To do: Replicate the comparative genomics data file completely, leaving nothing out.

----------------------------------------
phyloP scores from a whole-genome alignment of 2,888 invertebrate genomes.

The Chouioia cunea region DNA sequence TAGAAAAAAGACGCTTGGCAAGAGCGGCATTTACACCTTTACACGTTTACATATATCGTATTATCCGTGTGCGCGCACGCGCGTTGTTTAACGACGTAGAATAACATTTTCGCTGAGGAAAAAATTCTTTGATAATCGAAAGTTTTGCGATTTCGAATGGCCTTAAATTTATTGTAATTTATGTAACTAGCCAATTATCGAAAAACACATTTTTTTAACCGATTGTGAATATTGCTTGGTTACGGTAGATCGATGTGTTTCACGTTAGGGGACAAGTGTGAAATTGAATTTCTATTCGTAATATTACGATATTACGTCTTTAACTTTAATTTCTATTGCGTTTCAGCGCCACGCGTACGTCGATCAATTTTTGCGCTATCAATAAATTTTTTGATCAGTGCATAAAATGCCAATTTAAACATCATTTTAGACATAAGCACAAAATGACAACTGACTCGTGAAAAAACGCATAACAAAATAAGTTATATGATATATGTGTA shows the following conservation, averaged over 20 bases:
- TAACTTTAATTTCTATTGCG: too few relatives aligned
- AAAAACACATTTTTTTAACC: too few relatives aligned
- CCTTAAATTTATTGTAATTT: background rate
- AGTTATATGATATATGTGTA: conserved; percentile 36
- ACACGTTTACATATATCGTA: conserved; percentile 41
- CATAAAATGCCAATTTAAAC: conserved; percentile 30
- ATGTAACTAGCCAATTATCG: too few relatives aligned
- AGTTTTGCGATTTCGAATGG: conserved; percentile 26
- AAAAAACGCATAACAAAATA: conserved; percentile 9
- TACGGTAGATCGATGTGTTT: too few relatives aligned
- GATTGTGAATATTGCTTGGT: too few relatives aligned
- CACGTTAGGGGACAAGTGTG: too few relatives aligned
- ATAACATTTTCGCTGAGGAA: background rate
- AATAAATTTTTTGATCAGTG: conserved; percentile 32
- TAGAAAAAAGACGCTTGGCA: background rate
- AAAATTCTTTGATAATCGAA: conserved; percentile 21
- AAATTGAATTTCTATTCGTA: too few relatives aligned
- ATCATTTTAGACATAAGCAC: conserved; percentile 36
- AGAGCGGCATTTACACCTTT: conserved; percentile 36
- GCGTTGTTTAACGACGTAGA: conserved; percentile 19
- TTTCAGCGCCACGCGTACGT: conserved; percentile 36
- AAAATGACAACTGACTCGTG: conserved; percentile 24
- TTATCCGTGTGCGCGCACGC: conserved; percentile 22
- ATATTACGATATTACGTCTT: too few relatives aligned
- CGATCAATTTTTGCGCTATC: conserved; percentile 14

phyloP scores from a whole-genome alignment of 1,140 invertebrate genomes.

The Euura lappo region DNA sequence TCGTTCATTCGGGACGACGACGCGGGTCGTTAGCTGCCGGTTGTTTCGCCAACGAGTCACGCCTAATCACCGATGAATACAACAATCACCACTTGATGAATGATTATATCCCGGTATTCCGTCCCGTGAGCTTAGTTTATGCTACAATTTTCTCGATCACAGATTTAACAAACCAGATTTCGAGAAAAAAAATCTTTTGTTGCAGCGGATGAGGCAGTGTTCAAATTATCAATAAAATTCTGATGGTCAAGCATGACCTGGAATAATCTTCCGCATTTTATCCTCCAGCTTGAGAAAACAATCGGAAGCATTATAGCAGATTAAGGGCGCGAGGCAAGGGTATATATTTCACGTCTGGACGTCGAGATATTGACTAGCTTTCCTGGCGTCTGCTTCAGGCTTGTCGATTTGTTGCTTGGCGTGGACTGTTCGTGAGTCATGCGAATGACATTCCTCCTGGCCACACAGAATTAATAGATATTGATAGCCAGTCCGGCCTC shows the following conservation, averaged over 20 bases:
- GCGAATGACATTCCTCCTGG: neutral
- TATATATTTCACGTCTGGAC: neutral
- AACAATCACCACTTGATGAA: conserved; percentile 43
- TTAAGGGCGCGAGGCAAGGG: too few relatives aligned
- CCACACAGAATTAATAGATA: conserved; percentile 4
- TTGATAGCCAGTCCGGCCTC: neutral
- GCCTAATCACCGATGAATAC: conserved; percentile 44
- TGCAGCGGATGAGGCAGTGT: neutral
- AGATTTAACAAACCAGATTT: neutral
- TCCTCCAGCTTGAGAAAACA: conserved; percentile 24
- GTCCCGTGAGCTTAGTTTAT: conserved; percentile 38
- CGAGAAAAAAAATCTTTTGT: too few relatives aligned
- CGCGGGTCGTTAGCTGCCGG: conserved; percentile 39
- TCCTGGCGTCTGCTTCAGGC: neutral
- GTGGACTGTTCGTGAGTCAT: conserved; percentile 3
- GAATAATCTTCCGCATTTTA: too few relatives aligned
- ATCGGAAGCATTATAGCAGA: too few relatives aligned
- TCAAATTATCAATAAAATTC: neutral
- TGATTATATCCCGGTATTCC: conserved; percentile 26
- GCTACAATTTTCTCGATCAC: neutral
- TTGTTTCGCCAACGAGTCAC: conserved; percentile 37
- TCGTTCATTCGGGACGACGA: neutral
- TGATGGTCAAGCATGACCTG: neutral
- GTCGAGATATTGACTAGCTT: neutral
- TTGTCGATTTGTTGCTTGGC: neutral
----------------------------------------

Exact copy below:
phyloP scores from a whole-genome alignment of 2,888 invertebrate genomes.

The Chouioia cunea region DNA sequence TAGAAAAAAGACGCTTGGCAAGAGCGGCATTTACACCTTTACACGTTTACATATATCGTATTATCCGTGTGCGCGCACGCGCGTTGTTTAACGACGTAGAATAACATTTTCGCTGAGGAAAAAATTCTTTGATAATCGAAAGTTTTGCGATTTCGAATGGCCTTAAATTTATTGTAATTTATGTAACTAGCCAATTATCGAAAAACACATTTTTTTAACCGATTGTGAATATTGCTTGGTTACGGTAGATCGATGTGTTTCACGTTAGGGGACAAGTGTGAAATTGAATTTCTATTCGTAATATTACGATATTACGTCTTTAACTTTAATTTCTATTGCGTTTCAGCGCCACGCGTACGTCGATCAATTTTTGCGCTATCAATAAATTTTTTGATCAGTGCATAAAATGCCAATTTAAACATCATTTTAGACATAAGCACAAAATGACAACTGACTCGTGAAAAAACGCATAACAAAATAAGTTATATGATATATGTGTA shows the following conservation, averaged over 20 bases:
- TAACTTTAATTTCTATTGCG: too few relatives aligned
- AAAAACACATTTTTTTAACC: too few relatives aligned
- CCTTAAATTTATTGTAATTT: background rate
- AGTTATATGATATATGTGTA: conserved; percentile 36
- ACACGTTTACATATATCGTA: conserved; percentile 41
- CATAAAATGCCAATTTAAAC: conserved; percentile 30
- ATGTAACTAGCCAATTATCG: too few relatives aligned
- AGTTTTGCGATTTCGAATGG: conserved; percentile 26
- AAAAAACGCATAACAAAATA: conserved; percentile 9
- TACGGTAGATCGATGTGTTT: too few relatives aligned
- GATTGTGAATATTGCTTGGT: too few relatives aligned
- CACGTTAGGGGACAAGTGTG: too few relatives aligned
- ATAACATTTTCGCTGAGGAA: background rate
- AATAAATTTTTTGATCAGTG: conserved; percentile 32
- TAGAAAAAAGACGCTTGGCA: background rate
- AAAATTCTTTGATAATCGAA: conserved; percentile 21
- AAATTGAATTTCTATTCGTA: too few relatives aligned
- ATCATTTTAGACATAAGCAC: conserved; percentile 36
- AGAGCGGCATTTACACCTTT: conserved; percentile 36
- GCGTTGTTTAACGACGTAGA: conserved; percentile 19
- TTTCAGCGCCACGCGTACGT: conserved; percentile 36
- AAAATGACAACTGACTCGTG: conserved; percentile 24
- TTATCCGTGTGCGCGCACGC: conserved; percentile 22
- ATATTACGATATTACGTCTT: too few relatives aligned
- CGATCAATTTTTGCGCTATC: conserved; percentile 14

phyloP scores from a whole-genome alignment of 1,140 invertebrate genomes.

The Euura lappo region DNA sequence TCGTTCATTCGGGACGACGACGCGGGTCGTTAGCTGCCGGTTGTTTCGCCAACGAGTCACGCCTAATCACCGATGAATACAACAATCACCACTTGATGAATGATTATATCCCGGTATTCCGTCCCGTGAGCTTAGTTTATGCTACAATTTTCTCGATCACAGATTTAACAAACCAGATTTCGAGAAAAAAAATCTTTTGTTGCAGCGGATGAGGCAGTGTTCAAATTATCAATAAAATTCTGATGGTCAAGCATGACCTGGAATAATCTTCCGCATTTTATCCTCCAGCTTGAGAAAACAATCGGAAGCATTATAGCAGATTAAGGGCGCGAGGCAAGGGTATATATTTCACGTCTGGACGTCGAGATATTGACTAGCTTTCCTGGCGTCTGCTTCAGGCTTGTCGATTTGTTGCTTGGCGTGGACTGTTCGTGAGTCATGCGAATGACATTCCTCCTGGCCACACAGAATTAATAGATATTGATAGCCAGTCCGGCCTC shows the following conservation, averaged over 20 bases:
- GCGAATGACATTCCTCCTGG: neutral
- TATATATTTCACGTCTGGAC: neutral
- AACAATCACCACTTGATGAA: conserved; percentile 43
- TTAAGGGCGCGAGGCAAGGG: too few relatives aligned
- CCACACAGAATTAATAGATA: conserved; percentile 4
- TTGATAGCCAGTCCGGCCTC: neutral
- GCCTAATCACCGATGAATAC: conserved; percentile 44
- TGCAGCGGATGAGGCAGTGT: neutral
- AGATTTAACAAACCAGATTT: neutral
- TCCTCCAGCTTGAGAAAACA: conserved; percentile 24
- GTCCCGTGAGCTTAGTTTAT: conserved; percentile 38
- CGAGAAAAAAAATCTTTTGT: too few relatives aligned
- CGCGGGTCGTTAGCTGCCGG: conserved; percentile 39
- TCCTGGCGTCTGCTTCAGGC: neutral
- GTGGACTGTTCGTGAGTCAT: conserved; percentile 3
- GAATAATCTTCCGCATTTTA: too few relatives aligned
- ATCGGAAGCATTATAGCAGA: too few relatives aligned
- TCAAATTATCAATAAAATTC: neutral
- TGATTATATCCCGGTATTCC: conserved; percentile 26
- GCTACAATTTTCTCGATCAC: neutral
- TTGTTTCGCCAACGAGTCAC: conserved; percentile 37
- TCGTTCATTCGGGACGACGA: neutral
- TGATGGTCAAGCATGACCTG: neutral
- GTCGAGATATTGACTAGCTT: neutral
- TTGTCGATTTGTTGCTTGGC: neutral